Are you looking specifically at embedded software development, or are you interested in circuit board design as well?
If it's just software, then I would suggest getting hold of an ARM development board (Possibly the Philips LPC range - sparkfun have some nice ones) that you can program via a bootloader over usb and start hacking. Get one with a display and an ethernet port and you can build up to making some sort of network attached sensor (temperature, water level, object counter, etc). Start out little (turn on a LED from a button) and work your way up.
If you're also into the electronics side of things, I'd suggest something like an MP3 (or WAV) player and maybe stick to the AVR or PIC 8bit microcontrollers (AVR is used on the Arduino) as these are a little easier to deal with than ARM. Here you could start with a usb powered device that streams wav files from a PC serial port out to a pair of headphones, and build up to a battery powered board, feeding data to an MP3 decoder IC from an SD card.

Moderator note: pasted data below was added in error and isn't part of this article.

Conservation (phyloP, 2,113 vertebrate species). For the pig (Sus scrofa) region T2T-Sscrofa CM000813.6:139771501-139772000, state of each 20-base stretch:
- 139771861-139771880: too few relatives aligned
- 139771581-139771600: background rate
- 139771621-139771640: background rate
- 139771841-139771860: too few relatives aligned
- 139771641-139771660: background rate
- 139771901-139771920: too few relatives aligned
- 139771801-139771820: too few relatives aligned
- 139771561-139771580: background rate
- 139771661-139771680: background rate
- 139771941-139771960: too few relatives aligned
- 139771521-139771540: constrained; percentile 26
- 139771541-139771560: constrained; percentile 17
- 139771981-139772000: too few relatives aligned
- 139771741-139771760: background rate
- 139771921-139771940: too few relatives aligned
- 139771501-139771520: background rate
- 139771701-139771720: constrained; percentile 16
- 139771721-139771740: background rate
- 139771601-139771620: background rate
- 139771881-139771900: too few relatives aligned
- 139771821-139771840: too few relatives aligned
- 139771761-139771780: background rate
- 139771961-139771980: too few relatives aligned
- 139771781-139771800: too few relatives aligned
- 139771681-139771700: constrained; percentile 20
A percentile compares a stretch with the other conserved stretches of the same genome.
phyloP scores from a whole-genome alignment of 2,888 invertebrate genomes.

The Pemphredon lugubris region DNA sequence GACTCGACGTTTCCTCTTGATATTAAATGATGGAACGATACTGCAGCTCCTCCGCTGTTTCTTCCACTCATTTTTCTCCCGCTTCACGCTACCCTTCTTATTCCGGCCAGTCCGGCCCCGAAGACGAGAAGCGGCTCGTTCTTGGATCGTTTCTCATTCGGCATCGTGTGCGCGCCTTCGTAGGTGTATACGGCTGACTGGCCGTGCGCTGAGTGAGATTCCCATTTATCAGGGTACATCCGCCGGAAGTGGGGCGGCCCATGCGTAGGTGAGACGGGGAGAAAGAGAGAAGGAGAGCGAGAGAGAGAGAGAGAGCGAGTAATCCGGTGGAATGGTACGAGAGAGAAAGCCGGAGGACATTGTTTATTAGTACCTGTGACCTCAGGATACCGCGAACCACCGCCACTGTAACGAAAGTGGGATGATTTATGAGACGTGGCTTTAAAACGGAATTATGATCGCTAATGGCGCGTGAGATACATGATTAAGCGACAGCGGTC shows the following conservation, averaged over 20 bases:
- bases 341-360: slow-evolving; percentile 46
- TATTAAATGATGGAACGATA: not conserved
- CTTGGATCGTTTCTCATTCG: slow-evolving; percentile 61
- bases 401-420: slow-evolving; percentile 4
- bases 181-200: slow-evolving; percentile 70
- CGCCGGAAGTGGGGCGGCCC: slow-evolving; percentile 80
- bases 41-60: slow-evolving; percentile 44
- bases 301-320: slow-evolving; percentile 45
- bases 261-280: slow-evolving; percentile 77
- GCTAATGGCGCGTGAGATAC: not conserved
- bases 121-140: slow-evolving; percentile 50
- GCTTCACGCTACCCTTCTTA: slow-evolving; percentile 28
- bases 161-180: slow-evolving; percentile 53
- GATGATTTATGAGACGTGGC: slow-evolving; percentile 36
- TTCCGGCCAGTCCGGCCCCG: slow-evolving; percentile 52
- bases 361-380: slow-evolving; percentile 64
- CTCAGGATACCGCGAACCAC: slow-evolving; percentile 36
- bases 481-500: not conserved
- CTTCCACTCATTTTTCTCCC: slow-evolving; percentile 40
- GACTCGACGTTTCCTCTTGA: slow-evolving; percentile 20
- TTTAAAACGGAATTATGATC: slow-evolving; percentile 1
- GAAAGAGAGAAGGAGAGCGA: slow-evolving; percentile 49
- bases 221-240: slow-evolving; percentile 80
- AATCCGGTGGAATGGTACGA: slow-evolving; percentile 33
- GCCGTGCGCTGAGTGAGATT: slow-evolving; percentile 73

Some things you may want to learn & demonstrate:
- Understands the bounds of working with limited resources, including memory management (dynamic and/or static); resource management (locks, semaphores, mutex); multiple tasks (interrupts); and appropriate data structures
- Ability to interface with other devices/ICs over various interconnects (analog & digital IO, serial bus (RS232, I2C, SPI))
- Ability to sanely structure a program and segment the various modules without producing 'spaghetti' code
- Ability to use source and integrate 3rd party libraries where appropriate (think FAT filesystem, or TCP/IP stack)
- read and understand the datasheets (yes all of them)
- code and test on the desktop where possible, but understand that there are differences and bugs will still creep through (this is where it helps to be using a tool-chain that is common with the desktop - GCC is good, but the tools are generally CLI)
- use assert a lot - you can flash the line number of a failed assert using a single LED - this is invaluable
Most of all have fun - it still makes me smile when you first get a new component working (display, motor, sensor). Embedded makes the world go round :)